City analysts have called for British banks to give public statements about their precise exposure to the global credit crisis, following increasing speculation that a UK institution could be forced into Citigroup-style write-offs. The demands reflect increasing frustration that, while leading Wall Street investment banks have made painful public disclosures of their potential liabilities, the British banking industry has remained largely silent.
Analysts at Credit Suisse led the calls for better disclosure yesterday, in a briefing note warning that investors had been spooked by the banks’ silence. It warned that the complex accounting standards under which banks operate in the UK allowed too much room for manoeuvre.
“That we’ve seen no profit warnings from UK banks is not the point,” said Credit Suisse. “The market will simply assume that [the standards are] shielding the profit and loss account – the banks have at least five different ways of classifying asset backed securities, for instance.”
A spokesman for the Financial Services Authority said listed banks would be bound by the Stock Exchange listing rules in the same way as other companies. “There is a general onus on firms to make a disclosure of any price-sensitive information,” he said. However, the rules allow companies to keep such information private if they are unable to quantify the size of the problem reasonably precisely.
The difficulty of calculating the size of credit-related problems has been highlighted in the US, where several banks’ estimates of their losses have grown rapidly in recent weeks.
None of the US banks has disclosed exactly how they have worked out their write-downs. One problem is that the market for the credit instruments hit hardest by the crisis has frozen up, making it impossible for banks to mark their assets to current value. The banks have therefore been forced to base calculations of their losses on computer simulations of how the market may proceed from here. Analysts at Merrill Lynch calculate their own investment banking colleagues are assuming its sub-prime exposure is now worth only 63c in the dollar, while UBS is working on assumptions of 90c.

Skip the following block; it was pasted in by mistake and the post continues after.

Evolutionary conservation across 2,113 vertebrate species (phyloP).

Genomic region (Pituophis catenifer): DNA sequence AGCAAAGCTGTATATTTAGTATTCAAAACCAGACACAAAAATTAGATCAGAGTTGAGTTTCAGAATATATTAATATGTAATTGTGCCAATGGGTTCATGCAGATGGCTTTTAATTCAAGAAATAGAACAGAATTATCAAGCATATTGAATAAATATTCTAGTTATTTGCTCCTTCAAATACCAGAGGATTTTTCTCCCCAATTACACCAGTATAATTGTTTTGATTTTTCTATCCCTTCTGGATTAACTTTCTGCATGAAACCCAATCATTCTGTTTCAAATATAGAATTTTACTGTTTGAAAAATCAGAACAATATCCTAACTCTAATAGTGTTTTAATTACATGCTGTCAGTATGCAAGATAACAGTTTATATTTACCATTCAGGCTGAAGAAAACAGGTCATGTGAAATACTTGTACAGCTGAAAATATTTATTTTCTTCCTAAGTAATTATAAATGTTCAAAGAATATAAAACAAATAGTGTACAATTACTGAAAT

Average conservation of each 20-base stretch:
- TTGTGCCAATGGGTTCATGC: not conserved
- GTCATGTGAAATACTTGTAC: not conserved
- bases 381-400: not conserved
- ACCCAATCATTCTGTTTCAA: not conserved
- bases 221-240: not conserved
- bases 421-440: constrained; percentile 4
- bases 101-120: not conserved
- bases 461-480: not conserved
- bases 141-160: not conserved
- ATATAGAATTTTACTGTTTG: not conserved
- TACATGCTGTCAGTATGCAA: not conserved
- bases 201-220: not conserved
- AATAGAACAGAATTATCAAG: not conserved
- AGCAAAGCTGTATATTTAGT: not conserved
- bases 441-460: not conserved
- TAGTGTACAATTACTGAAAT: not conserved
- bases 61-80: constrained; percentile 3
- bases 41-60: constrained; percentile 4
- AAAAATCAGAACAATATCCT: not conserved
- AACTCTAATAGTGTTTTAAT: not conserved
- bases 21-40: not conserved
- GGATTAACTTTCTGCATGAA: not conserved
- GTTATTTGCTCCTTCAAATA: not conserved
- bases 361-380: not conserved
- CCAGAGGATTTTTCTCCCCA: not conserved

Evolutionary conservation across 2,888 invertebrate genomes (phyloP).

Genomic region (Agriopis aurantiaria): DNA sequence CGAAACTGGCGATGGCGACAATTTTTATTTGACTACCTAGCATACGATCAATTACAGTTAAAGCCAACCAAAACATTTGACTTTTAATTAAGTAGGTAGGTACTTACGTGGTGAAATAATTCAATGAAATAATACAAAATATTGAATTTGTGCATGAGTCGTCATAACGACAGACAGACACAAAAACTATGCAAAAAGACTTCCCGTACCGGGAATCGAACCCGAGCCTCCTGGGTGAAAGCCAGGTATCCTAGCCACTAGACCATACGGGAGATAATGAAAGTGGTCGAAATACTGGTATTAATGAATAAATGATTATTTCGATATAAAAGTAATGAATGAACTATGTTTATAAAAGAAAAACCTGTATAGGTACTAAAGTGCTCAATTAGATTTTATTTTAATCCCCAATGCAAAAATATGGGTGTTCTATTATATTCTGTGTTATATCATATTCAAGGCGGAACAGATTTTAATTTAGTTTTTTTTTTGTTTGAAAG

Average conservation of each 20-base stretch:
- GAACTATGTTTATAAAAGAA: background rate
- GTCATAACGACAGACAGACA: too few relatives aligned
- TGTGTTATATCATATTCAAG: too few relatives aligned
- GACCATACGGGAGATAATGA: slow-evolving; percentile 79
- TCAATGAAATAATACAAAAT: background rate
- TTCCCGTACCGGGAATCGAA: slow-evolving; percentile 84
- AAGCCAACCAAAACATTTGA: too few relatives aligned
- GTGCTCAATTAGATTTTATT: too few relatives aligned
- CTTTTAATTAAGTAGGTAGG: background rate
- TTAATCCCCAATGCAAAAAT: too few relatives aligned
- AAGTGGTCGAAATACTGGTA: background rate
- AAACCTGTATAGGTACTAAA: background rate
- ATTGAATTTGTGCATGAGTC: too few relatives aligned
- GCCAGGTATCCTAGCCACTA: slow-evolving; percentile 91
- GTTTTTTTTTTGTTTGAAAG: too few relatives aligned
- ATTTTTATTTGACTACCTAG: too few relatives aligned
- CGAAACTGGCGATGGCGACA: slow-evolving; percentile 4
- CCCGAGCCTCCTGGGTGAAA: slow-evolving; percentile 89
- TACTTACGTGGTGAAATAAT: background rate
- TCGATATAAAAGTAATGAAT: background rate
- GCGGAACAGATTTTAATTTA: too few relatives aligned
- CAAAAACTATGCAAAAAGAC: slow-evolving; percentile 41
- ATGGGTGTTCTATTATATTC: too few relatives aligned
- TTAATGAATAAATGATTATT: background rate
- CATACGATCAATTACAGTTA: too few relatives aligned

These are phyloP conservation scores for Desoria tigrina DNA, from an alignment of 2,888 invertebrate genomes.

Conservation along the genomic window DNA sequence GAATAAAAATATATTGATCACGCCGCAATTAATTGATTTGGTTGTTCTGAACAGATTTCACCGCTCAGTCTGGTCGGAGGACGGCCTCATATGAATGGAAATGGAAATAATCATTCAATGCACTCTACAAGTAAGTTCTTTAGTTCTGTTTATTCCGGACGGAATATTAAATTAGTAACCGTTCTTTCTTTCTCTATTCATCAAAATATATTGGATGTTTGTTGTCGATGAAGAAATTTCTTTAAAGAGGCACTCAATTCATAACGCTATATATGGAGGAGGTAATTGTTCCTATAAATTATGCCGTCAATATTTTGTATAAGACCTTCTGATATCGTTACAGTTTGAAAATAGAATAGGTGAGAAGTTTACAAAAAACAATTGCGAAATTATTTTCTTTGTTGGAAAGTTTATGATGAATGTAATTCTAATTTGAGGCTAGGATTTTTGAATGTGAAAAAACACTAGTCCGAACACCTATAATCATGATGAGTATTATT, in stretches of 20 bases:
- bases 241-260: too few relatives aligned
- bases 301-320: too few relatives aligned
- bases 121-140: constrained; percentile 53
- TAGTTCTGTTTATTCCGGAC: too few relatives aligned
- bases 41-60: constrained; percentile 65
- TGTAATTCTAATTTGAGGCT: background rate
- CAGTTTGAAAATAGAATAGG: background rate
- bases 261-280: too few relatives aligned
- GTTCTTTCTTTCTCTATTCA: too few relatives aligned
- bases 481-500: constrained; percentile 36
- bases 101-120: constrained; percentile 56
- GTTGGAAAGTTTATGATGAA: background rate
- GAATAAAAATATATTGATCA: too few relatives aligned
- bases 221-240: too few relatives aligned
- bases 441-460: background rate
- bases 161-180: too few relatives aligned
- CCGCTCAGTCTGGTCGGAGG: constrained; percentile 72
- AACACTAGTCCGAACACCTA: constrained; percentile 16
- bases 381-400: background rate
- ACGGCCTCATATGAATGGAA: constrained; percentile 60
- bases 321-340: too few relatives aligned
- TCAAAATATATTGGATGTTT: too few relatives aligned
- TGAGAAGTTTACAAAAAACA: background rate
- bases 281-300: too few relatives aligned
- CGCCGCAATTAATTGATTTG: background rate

Simon Ward, an economist at New Star Asset Management, said that even the Bank of England did not have complete data on British banks’ exposure. “This is probably because the driving force of the Bank’s data collection until now has been its responsibilities for monetary policy, rather than financial security,” he said. Mr Ward pointed out that Bank of England figures published last week suggested that the banking sector had been forced to massively increase the financial support offered by banks to off-balance sheet vehicles and hedge funds. However, while banks made record new lending during the third quarter of £41bn to three categories – “other financial intermediaries”, “fund management activities” and “other auxiliary activities”– it was impossible to say how much of the lending related to credit issues because the Bank has no breakdown of the figures.Reuse content